Lantus is the brand name for the synthetic insulin glargine, which is an injectable form of insulin designed to help people with diabetes lower their blood glucose levels. Lantus was manufactured by Sanofi-Aventis. Since the patent on Lantus expired in 2015, other biosimilar versions of insulin glargine have been coming to market (such as Toujeo by Sanofi and Basaglar by Lilly). Insulin is the key that unlocks your cells, which allows the sugar in your bloodstream to pass into your cells. This gives them the energy they need to do their various jobs. As a result, your blood sugar levels go down. Lantus is considered a basal insulin. It’s in the long-acting class and is administered once a day. It is injected as a clear liquid but then it forms small particles inside the body. These particles dissolve slowly, releasing the medication evenly over time. Lantus works more slowly than natural insulin and therefore allows for a much more stable blood sugar level throughout a 24-hour period. Because Lantus keeps working for 24 hours, most people should inject at the same time of day. In general, Lantus begins working about one to two hours after injection, peaks in six hours, and continues working for 18 to 26 hours. However, everyone is different. For some people, Lantus does not last a full 24 hours, so they see higher glucose numbers for the couple hours before injection time. Others find that Lantus lasts longer for them, so the previous day’s dose may still be working for a couple hours past injection time. It’s a good idea to check your blood sugar often while you’re adjusting to Lantus. Learn how it works in your own body and then you can talk to your doctor about making adjustments, if necessary. Lantus is available in pre-filled devices, known as SoloSTAR Pens Continue reading >>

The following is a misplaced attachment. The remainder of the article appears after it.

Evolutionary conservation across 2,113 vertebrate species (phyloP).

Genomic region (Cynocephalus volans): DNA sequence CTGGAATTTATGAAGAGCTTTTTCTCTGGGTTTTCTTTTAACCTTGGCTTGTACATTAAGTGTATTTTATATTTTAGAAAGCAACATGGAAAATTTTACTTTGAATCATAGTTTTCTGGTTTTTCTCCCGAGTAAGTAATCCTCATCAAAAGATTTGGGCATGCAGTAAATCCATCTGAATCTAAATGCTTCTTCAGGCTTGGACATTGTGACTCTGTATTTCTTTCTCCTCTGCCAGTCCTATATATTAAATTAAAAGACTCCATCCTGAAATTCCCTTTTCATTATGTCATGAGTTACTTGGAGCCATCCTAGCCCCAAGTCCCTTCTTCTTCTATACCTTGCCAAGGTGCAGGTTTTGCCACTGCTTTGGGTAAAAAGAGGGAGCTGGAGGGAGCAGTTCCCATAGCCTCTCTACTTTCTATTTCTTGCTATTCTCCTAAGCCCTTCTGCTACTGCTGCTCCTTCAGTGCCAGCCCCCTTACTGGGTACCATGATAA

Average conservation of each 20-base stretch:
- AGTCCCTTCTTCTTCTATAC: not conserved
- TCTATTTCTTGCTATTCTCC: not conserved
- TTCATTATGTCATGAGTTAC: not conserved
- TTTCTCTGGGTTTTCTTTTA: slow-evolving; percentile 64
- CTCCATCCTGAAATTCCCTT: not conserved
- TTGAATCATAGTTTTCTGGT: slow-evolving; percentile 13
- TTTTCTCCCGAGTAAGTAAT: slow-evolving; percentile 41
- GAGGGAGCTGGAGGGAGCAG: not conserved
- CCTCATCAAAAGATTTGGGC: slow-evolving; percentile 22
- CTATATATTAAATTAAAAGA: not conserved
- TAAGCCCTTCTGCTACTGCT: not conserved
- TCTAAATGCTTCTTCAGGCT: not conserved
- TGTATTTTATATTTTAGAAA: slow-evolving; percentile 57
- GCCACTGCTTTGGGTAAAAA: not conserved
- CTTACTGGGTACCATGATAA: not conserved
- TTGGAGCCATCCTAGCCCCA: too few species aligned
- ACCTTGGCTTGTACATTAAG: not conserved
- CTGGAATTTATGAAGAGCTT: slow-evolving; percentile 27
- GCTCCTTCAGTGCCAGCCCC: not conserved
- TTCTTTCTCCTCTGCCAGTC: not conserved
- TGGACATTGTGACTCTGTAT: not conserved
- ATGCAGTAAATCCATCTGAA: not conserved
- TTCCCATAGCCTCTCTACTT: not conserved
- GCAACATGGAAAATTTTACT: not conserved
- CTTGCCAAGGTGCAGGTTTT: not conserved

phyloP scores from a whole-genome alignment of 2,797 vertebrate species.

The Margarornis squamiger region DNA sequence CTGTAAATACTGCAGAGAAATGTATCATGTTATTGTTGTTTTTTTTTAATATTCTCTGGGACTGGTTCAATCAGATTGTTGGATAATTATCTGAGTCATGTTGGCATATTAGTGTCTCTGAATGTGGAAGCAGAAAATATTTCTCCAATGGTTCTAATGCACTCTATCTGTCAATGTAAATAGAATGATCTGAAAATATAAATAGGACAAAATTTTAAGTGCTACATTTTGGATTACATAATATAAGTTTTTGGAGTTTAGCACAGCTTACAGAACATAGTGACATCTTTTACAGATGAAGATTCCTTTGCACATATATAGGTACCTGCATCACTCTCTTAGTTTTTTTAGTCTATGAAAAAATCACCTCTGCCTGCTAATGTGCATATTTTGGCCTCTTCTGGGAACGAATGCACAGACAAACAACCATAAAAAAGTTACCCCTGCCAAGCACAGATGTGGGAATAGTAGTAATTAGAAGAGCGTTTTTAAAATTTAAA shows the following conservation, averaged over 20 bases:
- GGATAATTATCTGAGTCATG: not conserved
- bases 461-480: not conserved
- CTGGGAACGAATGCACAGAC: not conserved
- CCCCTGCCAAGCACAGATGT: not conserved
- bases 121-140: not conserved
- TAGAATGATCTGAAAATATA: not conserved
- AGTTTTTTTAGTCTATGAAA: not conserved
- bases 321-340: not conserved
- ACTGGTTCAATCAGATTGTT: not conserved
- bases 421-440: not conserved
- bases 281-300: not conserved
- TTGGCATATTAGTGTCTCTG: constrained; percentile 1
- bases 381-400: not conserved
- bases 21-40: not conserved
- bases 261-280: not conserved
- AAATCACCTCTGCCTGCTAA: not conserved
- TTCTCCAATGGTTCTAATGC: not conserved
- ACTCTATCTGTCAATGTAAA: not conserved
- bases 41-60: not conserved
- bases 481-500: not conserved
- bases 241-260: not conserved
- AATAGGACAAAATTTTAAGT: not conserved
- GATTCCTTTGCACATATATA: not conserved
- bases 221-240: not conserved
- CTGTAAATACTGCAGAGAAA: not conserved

Insulin Glargine (lantus)

Insulin Glargine (lantus)

What is INSULIN GLARGINE-INJECTABLE, and how does it work (mechanism of action)? Insulin glargine is a bioengineered (man-made) injectable form of long-acting insulin that is used to regulate sugar (glucose) levels in type 1 and type 2 diabetes. Individuals with type 1 diabetes do not produce insulin on their own; and individuals with type 2 diabetes do not produce enough insulin, or insulin is not as effective due to insulin resistance. Insulin glargine works the same way as natural human insulin, but it's action lasts longer. It helps diabetic patients regulate glucose or sugar in the body. Insulin glargine works by promoting movement of sugar from blood into body tissues and also stops sugar production in liver. Insulin glargine is man-made insulin that mimics the actions of human insulin. The FDA approved insulin glargine in April 2000. What are the side effects of INSULIN GLARGINE-INJECTABLE? Common side effects of insulin glargine are: Local allergic reactions that may occur at the injection sites are: Long term use of insulin glargine can lead to thickening of fat tissues at the injection site. Severe allergic reactions are: Swelling under the skin Bronchospasm (tightening of chest that leads to difficulty breathing) Individuals should contact a healthcare professional if they experience any of the above reactions. What Is Type 2 Diabetes? Type 2 diabetes can affect all people, regardless of age. Early symptoms of type 2 diabetes may be missed, so those affected may not even know they have the condition. An estimated one out of every three people within the early stages of type 2 diabetes are not aware they have it. Diabetes interferes with the body's ability to metabolize carbohydrates for energy, leading to high levels of blood sugar. These chronically high blo Continue reading >>